Monday, April 15, 2019

Clarity Is Fleeting

I was on the road for much of this past week. I was attending one of my association's major workforce development programs in and around Denver, Colorado, but where I was and what I was doing is not really relevant for the purposes of this post.

What is relevant is that I was away from my office, and that while I was away I was able to get a clear picture on several of the issues that have been vexing me of late. And now that I'm back, falling quickly back into my routine, that sense of clarity has very quickly evaporated and what had been vexing is vexing again.

This is not the first time that I've noticed this dynamic. Getting myself away from my patterns of activity and patterns of thought helps me approach sticky situations with a fresh mental perspective. Invariably, I find myself quickly convinced that a certain course of action is not only obvious, it is imperative. Not only do I know what to do, I feel an urgency to do it.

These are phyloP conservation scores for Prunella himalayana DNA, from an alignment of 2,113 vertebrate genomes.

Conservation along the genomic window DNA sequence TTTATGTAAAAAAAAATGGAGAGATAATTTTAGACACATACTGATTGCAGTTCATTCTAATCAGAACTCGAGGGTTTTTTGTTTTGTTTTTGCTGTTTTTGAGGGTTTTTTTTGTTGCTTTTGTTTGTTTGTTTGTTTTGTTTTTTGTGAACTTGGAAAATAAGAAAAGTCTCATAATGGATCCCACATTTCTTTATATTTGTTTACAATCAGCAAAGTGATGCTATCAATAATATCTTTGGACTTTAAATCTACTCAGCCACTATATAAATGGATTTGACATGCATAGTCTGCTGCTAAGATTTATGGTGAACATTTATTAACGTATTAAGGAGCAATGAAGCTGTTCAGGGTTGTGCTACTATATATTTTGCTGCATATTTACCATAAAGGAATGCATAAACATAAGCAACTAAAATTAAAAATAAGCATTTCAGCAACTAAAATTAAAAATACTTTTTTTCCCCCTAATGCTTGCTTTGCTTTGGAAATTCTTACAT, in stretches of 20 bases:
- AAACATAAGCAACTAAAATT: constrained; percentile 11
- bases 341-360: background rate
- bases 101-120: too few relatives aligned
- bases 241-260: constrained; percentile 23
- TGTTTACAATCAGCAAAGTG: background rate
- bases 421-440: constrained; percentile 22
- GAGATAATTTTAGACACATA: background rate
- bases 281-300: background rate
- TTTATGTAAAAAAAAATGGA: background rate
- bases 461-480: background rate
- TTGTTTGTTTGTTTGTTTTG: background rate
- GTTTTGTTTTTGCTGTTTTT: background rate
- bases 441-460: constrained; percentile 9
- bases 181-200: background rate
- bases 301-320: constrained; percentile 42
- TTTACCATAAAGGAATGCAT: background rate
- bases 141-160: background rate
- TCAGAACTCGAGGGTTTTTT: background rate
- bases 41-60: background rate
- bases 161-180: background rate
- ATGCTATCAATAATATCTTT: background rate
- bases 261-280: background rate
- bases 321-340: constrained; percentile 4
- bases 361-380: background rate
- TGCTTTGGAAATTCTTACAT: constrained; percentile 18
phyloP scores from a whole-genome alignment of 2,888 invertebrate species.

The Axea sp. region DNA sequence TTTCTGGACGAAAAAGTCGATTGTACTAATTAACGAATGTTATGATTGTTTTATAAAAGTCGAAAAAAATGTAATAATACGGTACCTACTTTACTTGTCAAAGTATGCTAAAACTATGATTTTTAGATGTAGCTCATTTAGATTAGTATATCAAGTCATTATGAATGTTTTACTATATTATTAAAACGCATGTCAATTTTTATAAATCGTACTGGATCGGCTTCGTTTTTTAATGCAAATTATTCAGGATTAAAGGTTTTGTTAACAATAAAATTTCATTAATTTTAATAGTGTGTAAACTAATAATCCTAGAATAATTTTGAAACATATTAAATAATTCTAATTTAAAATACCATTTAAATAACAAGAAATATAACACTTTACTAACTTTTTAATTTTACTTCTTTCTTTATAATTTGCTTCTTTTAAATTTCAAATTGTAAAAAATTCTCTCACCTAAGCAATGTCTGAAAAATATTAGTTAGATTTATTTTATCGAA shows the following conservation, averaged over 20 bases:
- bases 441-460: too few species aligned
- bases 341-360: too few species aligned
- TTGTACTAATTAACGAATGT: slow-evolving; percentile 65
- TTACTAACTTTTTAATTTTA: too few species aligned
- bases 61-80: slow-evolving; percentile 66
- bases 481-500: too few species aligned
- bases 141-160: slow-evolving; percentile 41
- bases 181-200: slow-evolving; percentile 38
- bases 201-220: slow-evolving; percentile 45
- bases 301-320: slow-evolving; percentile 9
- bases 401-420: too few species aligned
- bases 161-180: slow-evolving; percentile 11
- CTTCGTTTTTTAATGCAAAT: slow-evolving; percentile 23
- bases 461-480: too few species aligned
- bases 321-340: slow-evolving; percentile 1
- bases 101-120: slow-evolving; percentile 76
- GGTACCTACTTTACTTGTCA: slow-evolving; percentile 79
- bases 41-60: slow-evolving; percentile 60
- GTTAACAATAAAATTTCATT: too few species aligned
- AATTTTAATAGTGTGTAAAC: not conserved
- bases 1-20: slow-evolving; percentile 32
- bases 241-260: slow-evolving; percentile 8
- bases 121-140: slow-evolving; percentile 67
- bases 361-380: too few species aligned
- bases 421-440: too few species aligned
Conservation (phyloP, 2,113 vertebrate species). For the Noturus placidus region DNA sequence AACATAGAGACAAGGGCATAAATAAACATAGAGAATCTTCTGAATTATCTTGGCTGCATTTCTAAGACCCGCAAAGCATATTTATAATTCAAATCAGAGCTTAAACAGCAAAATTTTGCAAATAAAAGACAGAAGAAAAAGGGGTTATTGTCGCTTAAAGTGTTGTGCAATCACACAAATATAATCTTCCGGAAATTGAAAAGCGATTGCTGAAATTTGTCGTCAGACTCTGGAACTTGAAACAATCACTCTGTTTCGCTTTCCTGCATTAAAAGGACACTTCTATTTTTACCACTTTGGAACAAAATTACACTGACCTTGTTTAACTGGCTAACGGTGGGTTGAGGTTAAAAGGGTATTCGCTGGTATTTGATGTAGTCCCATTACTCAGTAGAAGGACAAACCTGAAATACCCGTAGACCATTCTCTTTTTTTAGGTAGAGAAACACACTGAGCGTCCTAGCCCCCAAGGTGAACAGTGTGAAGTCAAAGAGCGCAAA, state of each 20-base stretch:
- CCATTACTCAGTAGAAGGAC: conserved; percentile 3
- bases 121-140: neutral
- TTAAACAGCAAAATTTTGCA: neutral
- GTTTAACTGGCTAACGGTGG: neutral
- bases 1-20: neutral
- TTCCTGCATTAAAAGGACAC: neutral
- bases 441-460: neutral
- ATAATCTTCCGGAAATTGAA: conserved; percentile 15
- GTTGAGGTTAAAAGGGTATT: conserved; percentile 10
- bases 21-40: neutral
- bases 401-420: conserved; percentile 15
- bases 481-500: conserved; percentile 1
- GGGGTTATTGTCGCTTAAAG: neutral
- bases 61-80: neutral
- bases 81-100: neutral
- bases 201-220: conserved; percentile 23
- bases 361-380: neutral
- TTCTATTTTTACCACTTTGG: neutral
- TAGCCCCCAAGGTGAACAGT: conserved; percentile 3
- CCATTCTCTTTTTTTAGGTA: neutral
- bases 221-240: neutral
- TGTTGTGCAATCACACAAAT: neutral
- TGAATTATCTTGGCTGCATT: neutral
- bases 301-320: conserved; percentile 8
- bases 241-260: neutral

I'll often send myself an email with a short, crisp instruction. Do THIS, it'll say, and when I send it I think that I'll know exactly what it means when I get back to my office and come across it in the hundreds of messages that have piled up in my inbox. But in that context the instruction is not as obvious or as urgent as it once was. Yeah, I'll typically think, that seemed like a good idea at the time, but now that I'm back and dealing with all these other things on my plate, it might be better to push that off into next week, or maybe not even do it all.

The lesson here is to always remember that clarity is fleeting. There's a reason why things become clear when you reduce the number of things distracting you and weighing on your mind. And the next time you feel that sense of imperative urgency, the only thing to do is to act on it, then and there.

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This post first appeared on Eric Lanke's blog, an association executive and author. You can follow him on Twitter @ericlanke or contact him at

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